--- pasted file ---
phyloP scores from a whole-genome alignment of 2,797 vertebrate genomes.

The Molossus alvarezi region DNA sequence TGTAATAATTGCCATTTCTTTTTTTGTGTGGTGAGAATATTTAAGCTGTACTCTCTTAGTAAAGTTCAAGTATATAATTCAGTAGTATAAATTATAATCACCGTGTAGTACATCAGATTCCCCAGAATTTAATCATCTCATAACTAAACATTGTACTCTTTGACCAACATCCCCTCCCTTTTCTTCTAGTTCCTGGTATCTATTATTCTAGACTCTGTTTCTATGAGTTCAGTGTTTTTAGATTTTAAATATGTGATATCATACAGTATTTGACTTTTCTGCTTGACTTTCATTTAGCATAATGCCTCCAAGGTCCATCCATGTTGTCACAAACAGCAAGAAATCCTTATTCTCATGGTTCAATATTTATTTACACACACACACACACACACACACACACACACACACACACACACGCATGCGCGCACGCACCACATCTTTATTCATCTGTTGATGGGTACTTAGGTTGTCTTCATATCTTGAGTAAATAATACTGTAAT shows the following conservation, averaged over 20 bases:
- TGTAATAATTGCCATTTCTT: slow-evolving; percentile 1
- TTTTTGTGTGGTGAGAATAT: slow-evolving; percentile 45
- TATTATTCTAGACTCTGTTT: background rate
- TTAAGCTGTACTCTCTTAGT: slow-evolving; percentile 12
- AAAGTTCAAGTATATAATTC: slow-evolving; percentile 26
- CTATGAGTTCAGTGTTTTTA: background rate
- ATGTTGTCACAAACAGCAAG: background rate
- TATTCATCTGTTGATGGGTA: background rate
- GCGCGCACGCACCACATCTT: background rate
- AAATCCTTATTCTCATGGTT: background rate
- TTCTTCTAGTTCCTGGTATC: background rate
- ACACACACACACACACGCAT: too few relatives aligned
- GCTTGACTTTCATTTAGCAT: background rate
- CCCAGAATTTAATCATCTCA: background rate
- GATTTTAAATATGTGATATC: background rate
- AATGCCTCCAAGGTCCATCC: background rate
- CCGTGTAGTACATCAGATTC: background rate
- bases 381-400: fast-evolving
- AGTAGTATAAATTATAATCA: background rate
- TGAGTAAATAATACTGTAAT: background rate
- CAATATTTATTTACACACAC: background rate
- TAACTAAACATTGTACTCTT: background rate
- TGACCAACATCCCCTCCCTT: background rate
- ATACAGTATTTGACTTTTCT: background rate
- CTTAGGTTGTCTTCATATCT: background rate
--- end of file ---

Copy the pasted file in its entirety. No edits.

phyloP scores from a whole-genome alignment of 2,797 vertebrate genomes.

The Molossus alvarezi region DNA sequence TGTAATAATTGCCATTTCTTTTTTTGTGTGGTGAGAATATTTAAGCTGTACTCTCTTAGTAAAGTTCAAGTATATAATTCAGTAGTATAAATTATAATCACCGTGTAGTACATCAGATTCCCCAGAATTTAATCATCTCATAACTAAACATTGTACTCTTTGACCAACATCCCCTCCCTTTTCTTCTAGTTCCTGGTATCTATTATTCTAGACTCTGTTTCTATGAGTTCAGTGTTTTTAGATTTTAAATATGTGATATCATACAGTATTTGACTTTTCTGCTTGACTTTCATTTAGCATAATGCCTCCAAGGTCCATCCATGTTGTCACAAACAGCAAGAAATCCTTATTCTCATGGTTCAATATTTATTTACACACACACACACACACACACACACACACACACACACACACACGCATGCGCGCACGCACCACATCTTTATTCATCTGTTGATGGGTACTTAGGTTGTCTTCATATCTTGAGTAAATAATACTGTAAT shows the following conservation, averaged over 20 bases:
- TGTAATAATTGCCATTTCTT: slow-evolving; percentile 1
- TTTTTGTGTGGTGAGAATAT: slow-evolving; percentile 45
- TATTATTCTAGACTCTGTTT: background rate
- TTAAGCTGTACTCTCTTAGT: slow-evolving; percentile 12
- AAAGTTCAAGTATATAATTC: slow-evolving; percentile 26
- CTATGAGTTCAGTGTTTTTA: background rate
- ATGTTGTCACAAACAGCAAG: background rate
- TATTCATCTGTTGATGGGTA: background rate
- GCGCGCACGCACCACATCTT: background rate
- AAATCCTTATTCTCATGGTT: background rate
- TTCTTCTAGTTCCTGGTATC: background rate
- ACACACACACACACACGCAT: too few relatives aligned
- GCTTGACTTTCATTTAGCAT: background rate
- CCCAGAATTTAATCATCTCA: background rate
- GATTTTAAATATGTGATATC: background rate
- AATGCCTCCAAGGTCCATCC: background rate
- CCGTGTAGTACATCAGATTC: background rate
- bases 381-400: fast-evolving
- AGTAGTATAAATTATAATCA: background rate
- TGAGTAAATAATACTGTAAT: background rate
- CAATATTTATTTACACACAC: background rate
- TAACTAAACATTGTACTCTT: background rate
- TGACCAACATCCCCTCCCTT: background rate
- ATACAGTATTTGACTTTTCT: background rate
- CTTAGGTTGTCTTCATATCT: background rate